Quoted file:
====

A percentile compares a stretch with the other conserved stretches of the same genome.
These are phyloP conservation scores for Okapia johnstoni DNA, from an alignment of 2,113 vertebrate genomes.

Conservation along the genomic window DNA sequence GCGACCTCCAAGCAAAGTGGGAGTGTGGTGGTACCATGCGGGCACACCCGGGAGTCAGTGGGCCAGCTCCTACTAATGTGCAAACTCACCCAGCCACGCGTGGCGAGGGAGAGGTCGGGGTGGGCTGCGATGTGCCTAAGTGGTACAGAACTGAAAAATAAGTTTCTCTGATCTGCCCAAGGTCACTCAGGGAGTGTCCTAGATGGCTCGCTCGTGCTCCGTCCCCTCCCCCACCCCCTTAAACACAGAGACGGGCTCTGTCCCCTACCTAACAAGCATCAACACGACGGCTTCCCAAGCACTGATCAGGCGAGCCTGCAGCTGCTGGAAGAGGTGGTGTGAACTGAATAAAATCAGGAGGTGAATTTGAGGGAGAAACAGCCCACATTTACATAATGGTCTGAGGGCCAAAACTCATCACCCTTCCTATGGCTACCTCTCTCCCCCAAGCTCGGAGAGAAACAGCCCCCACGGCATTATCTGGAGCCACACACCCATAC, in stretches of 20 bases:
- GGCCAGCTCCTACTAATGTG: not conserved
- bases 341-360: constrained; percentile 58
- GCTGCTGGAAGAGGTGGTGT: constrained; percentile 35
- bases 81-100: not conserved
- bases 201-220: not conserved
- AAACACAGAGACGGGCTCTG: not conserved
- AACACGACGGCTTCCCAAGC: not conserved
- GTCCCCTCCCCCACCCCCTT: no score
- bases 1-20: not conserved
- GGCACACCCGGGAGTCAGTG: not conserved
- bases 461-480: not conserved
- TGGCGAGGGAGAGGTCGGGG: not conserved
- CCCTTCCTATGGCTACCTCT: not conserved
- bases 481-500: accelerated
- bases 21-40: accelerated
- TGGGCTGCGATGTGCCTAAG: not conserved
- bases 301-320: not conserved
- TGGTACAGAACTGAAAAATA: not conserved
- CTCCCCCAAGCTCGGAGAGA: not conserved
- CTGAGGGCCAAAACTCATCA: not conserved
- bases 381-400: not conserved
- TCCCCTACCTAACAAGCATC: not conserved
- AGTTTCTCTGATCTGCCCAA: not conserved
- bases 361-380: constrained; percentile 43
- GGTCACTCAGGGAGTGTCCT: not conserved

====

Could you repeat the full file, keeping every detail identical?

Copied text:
A percentile compares a stretch with the other conserved stretches of the same genome.
These are phyloP conservation scores for Okapia johnstoni DNA, from an alignment of 2,113 vertebrate genomes.

Conservation along the genomic window DNA sequence GCGACCTCCAAGCAAAGTGGGAGTGTGGTGGTACCATGCGGGCACACCCGGGAGTCAGTGGGCCAGCTCCTACTAATGTGCAAACTCACCCAGCCACGCGTGGCGAGGGAGAGGTCGGGGTGGGCTGCGATGTGCCTAAGTGGTACAGAACTGAAAAATAAGTTTCTCTGATCTGCCCAAGGTCACTCAGGGAGTGTCCTAGATGGCTCGCTCGTGCTCCGTCCCCTCCCCCACCCCCTTAAACACAGAGACGGGCTCTGTCCCCTACCTAACAAGCATCAACACGACGGCTTCCCAAGCACTGATCAGGCGAGCCTGCAGCTGCTGGAAGAGGTGGTGTGAACTGAATAAAATCAGGAGGTGAATTTGAGGGAGAAACAGCCCACATTTACATAATGGTCTGAGGGCCAAAACTCATCACCCTTCCTATGGCTACCTCTCTCCCCCAAGCTCGGAGAGAAACAGCCCCCACGGCATTATCTGGAGCCACACACCCATAC, in stretches of 20 bases:
- GGCCAGCTCCTACTAATGTG: not conserved
- bases 341-360: constrained; percentile 58
- GCTGCTGGAAGAGGTGGTGT: constrained; percentile 35
- bases 81-100: not conserved
- bases 201-220: not conserved
- AAACACAGAGACGGGCTCTG: not conserved
- AACACGACGGCTTCCCAAGC: not conserved
- GTCCCCTCCCCCACCCCCTT: no score
- bases 1-20: not conserved
- GGCACACCCGGGAGTCAGTG: not conserved
- bases 461-480: not conserved
- TGGCGAGGGAGAGGTCGGGG: not conserved
- CCCTTCCTATGGCTACCTCT: not conserved
- bases 481-500: accelerated
- bases 21-40: accelerated
- TGGGCTGCGATGTGCCTAAG: not conserved
- bases 301-320: not conserved
- TGGTACAGAACTGAAAAATA: not conserved
- CTCCCCCAAGCTCGGAGAGA: not conserved
- CTGAGGGCCAAAACTCATCA: not conserved
- bases 381-400: not conserved
- TCCCCTACCTAACAAGCATC: not conserved
- AGTTTCTCTGATCTGCCCAA: not conserved
- bases 361-380: constrained; percentile 43
- GGTCACTCAGGGAGTGTCCT: not conserved